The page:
How The Eye Works

How The Eye Works

For more information on the different eye and sight conditions, click on one of the links below.

The Human Eye

The physical and optical properties of the eye are very similar to those of a camera.

The cornea (the clear ‘front window' of the eye) and the natural lens combine into a complex ocular lens system, to fulfil the role of the lens in a camera.  They bundle parallel (distant) light rays that enter the eye and focus an image on the retina at the back of the eye.  The retina generates an electrical signal from this image, which is then transmitted via the optic nerve to the brain, where it is interpreted and translated into the images we see.

The cornea and lens collectively determine the focal power of the eye, of which the cornea is responsible for about two-thirds, and the lens for about one-third of the total power.  So, as you may now appreciate, the cornea plays an extremely important role in ensuring good vision.  Any defect of the cornea, or any distortion introduced by the cornea, affects vision in a negative way.

Laser vision correction systems are designed to reshape the cornea of an otherwise healthy eye, so that it can fulfill its focusing role accurately and without distortion.

Cornea and Natural Lens

The cornea is the transparent 'front window', through which light enters the eye.  It has a very powerful ability to focus light onto the retina of the eye.  It is clear, spherical, and consists of 5 different layers.

The most superficial layer, the epithelium, is highly regenerative and heals quickly following superficial injuries. At the periphery of the cornea, a rim of specialized cells, the limbal stem cells, are responsible for the regeneration and renewal of the corneal epithelium.  These cells undergo constant mitosis (or proliferation of cells), and slide over the cornea towards the center to replace cells that are shed due to the blinking action of the eyelids.  These cells also form a barrier at the edge of the cornea, to prevent conjunctival epithelial growth onto the cornea.

The second layer of tissue is known as Bowman's layer, followed by the stroma, Descemet's membrane, and the endothelium on the internal aspect.

The corneal stroma consists, among other elements, of collagen fibres in geometric array.  These fibres form a lattice, and are maintained in their highly organized configuration by chemical bonds among themselves.

The 3 central layers provide rigidity and is constructed in such a way that it transmits light.  The internal layer of endothelium is a monolayer of cells with a highly specialized function to maintain the dehydrated status of the cornea, which among other unique properties thereof, is responsible for the clarity of the cornea.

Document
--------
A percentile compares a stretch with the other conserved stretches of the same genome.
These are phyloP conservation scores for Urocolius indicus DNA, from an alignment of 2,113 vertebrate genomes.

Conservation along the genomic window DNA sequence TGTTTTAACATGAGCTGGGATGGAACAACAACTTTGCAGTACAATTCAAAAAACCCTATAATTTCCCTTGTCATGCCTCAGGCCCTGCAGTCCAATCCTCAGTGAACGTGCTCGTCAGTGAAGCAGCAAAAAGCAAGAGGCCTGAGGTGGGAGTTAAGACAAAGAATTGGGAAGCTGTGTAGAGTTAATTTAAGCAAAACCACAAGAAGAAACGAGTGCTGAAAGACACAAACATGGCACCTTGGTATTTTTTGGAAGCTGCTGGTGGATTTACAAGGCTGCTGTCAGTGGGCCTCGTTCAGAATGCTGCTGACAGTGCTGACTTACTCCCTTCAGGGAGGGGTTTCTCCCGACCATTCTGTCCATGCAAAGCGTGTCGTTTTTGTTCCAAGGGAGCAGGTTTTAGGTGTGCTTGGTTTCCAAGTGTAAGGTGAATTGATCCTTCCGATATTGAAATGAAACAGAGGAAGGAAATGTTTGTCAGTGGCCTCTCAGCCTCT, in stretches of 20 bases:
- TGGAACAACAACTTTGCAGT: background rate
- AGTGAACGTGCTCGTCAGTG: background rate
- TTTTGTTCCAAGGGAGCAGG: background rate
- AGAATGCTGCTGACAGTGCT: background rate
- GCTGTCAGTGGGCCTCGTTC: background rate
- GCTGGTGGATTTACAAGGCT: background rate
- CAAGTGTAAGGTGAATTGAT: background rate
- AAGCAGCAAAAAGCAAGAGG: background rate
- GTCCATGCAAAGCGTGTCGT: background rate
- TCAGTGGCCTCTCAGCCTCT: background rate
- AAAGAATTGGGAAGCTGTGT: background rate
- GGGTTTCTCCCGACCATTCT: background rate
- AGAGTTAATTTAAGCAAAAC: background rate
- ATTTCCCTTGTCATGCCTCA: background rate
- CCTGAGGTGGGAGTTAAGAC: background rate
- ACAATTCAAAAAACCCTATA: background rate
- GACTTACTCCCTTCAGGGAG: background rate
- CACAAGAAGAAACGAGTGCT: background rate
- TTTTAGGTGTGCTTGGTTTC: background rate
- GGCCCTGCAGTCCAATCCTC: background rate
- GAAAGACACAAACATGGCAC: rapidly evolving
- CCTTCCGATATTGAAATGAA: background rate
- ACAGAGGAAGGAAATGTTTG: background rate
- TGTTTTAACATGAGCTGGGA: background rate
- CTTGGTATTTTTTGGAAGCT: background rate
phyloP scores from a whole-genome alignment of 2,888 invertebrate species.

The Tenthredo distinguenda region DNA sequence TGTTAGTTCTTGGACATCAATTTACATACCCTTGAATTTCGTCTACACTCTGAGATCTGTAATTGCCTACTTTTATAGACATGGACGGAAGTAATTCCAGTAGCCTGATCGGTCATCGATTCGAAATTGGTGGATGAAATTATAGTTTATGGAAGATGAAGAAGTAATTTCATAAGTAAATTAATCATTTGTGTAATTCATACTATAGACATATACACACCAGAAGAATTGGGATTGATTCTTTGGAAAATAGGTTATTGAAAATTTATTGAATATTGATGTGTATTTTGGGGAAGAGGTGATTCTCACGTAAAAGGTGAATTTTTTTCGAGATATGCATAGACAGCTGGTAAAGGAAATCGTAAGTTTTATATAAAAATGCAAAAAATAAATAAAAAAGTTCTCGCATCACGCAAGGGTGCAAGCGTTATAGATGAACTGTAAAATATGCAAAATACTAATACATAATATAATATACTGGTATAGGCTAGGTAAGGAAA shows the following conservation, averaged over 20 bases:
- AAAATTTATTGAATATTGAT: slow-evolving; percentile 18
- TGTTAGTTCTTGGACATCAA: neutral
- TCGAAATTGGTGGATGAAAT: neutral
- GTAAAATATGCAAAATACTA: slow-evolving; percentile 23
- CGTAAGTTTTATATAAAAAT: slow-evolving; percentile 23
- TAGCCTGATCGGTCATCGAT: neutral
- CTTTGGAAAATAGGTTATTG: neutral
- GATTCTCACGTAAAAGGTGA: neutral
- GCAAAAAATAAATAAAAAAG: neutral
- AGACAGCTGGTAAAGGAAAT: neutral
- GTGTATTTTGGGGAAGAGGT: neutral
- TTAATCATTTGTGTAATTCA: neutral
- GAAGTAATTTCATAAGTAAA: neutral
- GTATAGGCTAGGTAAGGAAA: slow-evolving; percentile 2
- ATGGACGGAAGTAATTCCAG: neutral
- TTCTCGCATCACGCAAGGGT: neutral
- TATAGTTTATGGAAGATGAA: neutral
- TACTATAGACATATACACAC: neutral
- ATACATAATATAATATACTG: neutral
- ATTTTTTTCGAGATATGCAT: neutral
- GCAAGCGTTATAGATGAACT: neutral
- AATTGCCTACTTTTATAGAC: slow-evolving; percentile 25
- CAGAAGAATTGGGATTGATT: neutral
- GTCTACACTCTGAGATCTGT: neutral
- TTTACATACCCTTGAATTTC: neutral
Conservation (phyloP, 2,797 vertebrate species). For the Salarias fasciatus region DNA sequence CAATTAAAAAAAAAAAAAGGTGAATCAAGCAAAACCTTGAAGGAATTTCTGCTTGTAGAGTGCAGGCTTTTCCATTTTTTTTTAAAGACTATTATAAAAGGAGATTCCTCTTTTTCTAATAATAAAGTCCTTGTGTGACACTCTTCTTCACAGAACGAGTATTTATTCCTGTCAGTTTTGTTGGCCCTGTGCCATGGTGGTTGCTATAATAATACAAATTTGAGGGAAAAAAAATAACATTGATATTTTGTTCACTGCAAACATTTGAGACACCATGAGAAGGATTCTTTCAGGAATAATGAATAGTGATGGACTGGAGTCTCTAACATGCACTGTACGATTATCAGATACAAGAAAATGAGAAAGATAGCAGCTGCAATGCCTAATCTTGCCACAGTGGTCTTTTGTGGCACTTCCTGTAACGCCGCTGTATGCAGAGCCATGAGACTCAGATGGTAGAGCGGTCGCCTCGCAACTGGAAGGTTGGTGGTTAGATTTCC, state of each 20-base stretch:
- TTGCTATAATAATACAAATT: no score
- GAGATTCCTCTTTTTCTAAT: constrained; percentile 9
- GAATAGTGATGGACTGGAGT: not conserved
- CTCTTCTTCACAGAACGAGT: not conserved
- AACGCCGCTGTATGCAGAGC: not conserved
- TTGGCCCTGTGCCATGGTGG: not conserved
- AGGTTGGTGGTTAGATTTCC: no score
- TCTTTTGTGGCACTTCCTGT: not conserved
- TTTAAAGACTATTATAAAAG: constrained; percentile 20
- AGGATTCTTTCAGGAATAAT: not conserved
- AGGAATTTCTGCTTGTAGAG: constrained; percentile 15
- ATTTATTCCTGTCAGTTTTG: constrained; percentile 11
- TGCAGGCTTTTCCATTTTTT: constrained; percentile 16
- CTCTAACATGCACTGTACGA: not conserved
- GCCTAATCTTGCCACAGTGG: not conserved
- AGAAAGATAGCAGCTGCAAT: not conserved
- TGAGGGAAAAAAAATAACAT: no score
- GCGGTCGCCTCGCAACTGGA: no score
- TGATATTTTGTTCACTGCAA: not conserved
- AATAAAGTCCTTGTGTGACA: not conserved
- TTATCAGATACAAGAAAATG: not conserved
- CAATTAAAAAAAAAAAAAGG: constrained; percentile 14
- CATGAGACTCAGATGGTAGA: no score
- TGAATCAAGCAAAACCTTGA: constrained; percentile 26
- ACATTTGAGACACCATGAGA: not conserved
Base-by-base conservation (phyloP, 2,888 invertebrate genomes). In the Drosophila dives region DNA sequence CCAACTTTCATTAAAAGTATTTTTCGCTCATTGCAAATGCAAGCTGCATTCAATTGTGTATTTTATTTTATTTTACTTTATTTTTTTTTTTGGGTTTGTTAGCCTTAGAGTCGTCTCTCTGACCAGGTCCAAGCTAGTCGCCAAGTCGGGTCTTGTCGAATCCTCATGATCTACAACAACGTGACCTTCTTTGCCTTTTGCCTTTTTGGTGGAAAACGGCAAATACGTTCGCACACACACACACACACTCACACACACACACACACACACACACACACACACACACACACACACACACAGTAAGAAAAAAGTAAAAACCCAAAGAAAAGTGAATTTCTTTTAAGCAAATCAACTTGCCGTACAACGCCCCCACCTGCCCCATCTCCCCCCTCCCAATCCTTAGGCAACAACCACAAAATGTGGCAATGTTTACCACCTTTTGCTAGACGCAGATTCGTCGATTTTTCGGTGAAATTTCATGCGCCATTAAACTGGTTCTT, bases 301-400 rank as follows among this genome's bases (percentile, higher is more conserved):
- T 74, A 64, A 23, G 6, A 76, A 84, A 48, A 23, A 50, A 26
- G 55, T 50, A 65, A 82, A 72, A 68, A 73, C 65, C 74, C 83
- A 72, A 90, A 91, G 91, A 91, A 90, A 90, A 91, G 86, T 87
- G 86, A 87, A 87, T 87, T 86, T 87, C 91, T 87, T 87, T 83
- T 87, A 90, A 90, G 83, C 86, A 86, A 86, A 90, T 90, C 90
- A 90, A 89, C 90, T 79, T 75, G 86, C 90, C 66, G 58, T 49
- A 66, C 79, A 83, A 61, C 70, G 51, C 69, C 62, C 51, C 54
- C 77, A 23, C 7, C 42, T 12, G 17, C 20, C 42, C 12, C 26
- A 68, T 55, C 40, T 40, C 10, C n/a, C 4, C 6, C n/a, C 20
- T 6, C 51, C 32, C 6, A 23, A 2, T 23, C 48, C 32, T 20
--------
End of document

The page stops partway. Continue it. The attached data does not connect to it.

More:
The optical function of the cornea is to transmit and refract light (like a lens).  It is the most powerful part of the refractive system of the eye, and provides more than two thirds of the eye's total refractive power.  Light is focused by it onto the retina at the back of the eye, thereby creating an image of the original object, although inverted and smaller.

The cornea is in many ways a unique anatomical structure.  Apart from it being transparent and the most dehydrated tissue in the human body, it also receives the most intense sensory nerve supply.  This enables the brain to detect whether the surface of the cornea is compromised by dryness, injury or disease.  Whenever the tearfilm breaks up or evaporates, these sensory nerves signal to the brain to effect tear secretion and the blinking reflex, thus maintaining the optical quality of the external surface of the cornea in perfect condition to allow a clear focus.

Normal Vision

In the illustration below, light enters a normal seeing eye from the left.  The cornea, together with the natural lens of the eye, work in perfect harmony to focus images on the retina at the back of the eye.  These images are clear, sharp and in focus.

This illustration shows how light enters the eye through the cornea and lens, how it is focused on the retina at the back of the eye and what the image looks like.